Keith Blackwell, a hurricane researcher at the University of South Alabama's Coastal Research Center in Mobile, said the high-pressure system in the U.S. kept Dean from curving more to the north.
Most hurricanes in the Caribbean make that northward turn, Blackwell pointed out. But the so-called Bermuda high kept the storm's track "almost straight as an arrow" to the Yucatán.
"A hurricane can't move into a high-pressure system—it has to move around it," Blackwell said.
The high-pressure system is expected to weaken soon and bring a break from the intense heat. But that could be happening at a bad time. Without the hot weather, hurricanes could be more likely to curve into the U.S. coast, Blackwell said.
Harbinger of Busy Season?
Blackwell and Colorado State University forecaster Phil Klotzbach also think Hurricane Dean may be an indication that the rest of the hurricane season will be busy.
Klotzbach said Dean grew from a tropical wave—a moving region of low air pressure—that came off the west coast of Africa earlier this month.
"When you get a major hurricane from the easterly tropical waves in August, that tends to imply that the rest of the season will be fairly active," Klotzbach said.
Those waves roll off Africa during the late summer at or near the Cape Verde Islands (see a map of Cape Verde). As they move eastward across the Atlantic Ocean, they can develop into hurricanes.
Hurricanes that form in this manner often become very powerful, and these storms are referred to as Cape Verde hurricanes.
Hurricane Ivan, a devastating hurricane that made landfall as a Category 3 storm near Pensacola, Florida, in September 2004, was a Cape Verde storm.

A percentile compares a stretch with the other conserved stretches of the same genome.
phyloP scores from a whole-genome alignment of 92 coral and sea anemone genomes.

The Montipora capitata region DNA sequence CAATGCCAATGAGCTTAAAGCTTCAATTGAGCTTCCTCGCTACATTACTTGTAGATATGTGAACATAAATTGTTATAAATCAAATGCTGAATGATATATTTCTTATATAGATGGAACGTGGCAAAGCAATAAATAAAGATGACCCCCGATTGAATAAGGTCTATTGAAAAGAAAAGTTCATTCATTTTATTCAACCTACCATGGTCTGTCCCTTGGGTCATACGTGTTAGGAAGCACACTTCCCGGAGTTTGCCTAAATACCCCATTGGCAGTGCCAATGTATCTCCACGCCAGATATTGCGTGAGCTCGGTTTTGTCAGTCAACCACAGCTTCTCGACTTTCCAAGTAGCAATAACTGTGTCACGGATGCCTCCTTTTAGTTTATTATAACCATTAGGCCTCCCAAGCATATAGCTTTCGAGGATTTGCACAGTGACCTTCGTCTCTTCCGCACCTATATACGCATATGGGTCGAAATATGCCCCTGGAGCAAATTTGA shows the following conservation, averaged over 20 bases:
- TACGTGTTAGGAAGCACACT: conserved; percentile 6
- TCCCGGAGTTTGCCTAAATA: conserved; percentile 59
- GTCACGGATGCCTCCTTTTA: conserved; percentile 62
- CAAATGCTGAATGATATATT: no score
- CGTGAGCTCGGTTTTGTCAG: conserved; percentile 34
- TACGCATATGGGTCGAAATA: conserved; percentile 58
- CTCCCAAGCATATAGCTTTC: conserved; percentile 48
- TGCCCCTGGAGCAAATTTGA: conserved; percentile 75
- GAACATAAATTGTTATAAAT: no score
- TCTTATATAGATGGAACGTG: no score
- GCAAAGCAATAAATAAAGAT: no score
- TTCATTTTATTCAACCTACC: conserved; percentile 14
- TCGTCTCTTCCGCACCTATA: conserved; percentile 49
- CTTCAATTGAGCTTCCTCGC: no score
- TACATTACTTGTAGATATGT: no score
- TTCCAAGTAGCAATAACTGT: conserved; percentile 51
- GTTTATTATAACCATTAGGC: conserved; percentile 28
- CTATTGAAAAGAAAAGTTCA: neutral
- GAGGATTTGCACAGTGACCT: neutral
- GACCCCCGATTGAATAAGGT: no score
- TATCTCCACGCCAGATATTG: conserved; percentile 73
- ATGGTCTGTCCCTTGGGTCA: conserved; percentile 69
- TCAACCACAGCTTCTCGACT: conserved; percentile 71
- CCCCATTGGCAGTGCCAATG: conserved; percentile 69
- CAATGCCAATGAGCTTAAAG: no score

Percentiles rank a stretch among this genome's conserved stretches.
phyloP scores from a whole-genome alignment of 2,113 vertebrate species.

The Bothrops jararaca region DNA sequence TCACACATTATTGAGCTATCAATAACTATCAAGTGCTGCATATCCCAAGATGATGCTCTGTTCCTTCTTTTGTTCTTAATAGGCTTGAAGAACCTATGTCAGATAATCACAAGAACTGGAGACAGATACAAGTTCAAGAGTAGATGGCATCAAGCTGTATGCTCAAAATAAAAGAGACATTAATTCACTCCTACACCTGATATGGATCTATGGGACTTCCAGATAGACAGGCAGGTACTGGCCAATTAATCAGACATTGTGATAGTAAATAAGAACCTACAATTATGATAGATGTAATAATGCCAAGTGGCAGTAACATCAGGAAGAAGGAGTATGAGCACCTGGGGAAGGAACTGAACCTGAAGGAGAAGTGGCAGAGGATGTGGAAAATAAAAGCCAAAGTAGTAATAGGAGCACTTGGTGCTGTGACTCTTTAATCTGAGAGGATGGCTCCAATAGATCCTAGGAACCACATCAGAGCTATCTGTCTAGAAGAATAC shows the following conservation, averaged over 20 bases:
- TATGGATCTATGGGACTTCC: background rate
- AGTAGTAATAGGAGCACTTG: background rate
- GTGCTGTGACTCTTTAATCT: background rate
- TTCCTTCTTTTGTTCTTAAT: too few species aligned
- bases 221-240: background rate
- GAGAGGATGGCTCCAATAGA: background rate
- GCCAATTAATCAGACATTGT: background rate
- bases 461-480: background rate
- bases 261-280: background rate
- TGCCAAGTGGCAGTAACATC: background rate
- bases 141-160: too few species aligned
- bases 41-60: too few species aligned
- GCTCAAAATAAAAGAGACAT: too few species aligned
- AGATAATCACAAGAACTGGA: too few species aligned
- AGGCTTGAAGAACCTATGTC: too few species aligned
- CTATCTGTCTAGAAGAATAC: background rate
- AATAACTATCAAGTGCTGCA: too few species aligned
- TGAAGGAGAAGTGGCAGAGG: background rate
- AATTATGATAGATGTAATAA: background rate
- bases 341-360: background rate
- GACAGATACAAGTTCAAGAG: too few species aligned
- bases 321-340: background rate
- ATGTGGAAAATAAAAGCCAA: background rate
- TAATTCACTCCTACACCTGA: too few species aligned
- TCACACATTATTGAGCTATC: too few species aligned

"Dean was very much a Cape Verde system, along the lines of Ivan," Klotzbach said.
Klotzbach and CSU meteorologist William Gray predicted earlier this month that four intense hurricanes will form before the hurricane season ends on November 30.
No Clues on Warming
Hurricane Dean is the sixth Category 5 hurricane to form since 2003, and that fact has some meteorologists wondering if global warming is causing more frequent and more intense hurricanes. (Related: "Hurricanes Have Doubled Due to Global Warming, Study Says" [July 30, 2007].)
Some experts say the increase in hurricanes since 1995 is caused merely by a natural cyclical increase in the salt content of the Atlantic. The salt makes the water warmer and causes more storms to form.
But scientists on both sides of the debate don't think any conclusions can be drawn from just Hurricane Dean.
"It's impossible to talk about any individual weather event and its connection to the climate," said Kerry Emanuel, a meteorologist at the Massachusetts Institute of Technology who is a leading advocate of the theory that global warming is affecting hurricane formation.
"It's too much of a stretch to make a connection between global warming and one event," Emanuel said.
CSU's Klotzbach, who does not believe there's a link between global warming and hurricanes, agrees with Emanuel about not relying on Dean as an indicator.
"You can't take any one system and draw conclusions about climate change," Klotzbach said. "That's something we all can agree on."
Willie Drye is the author of Storm of the Century: The Labor Day hurricane of 1935, published by National Geographic.
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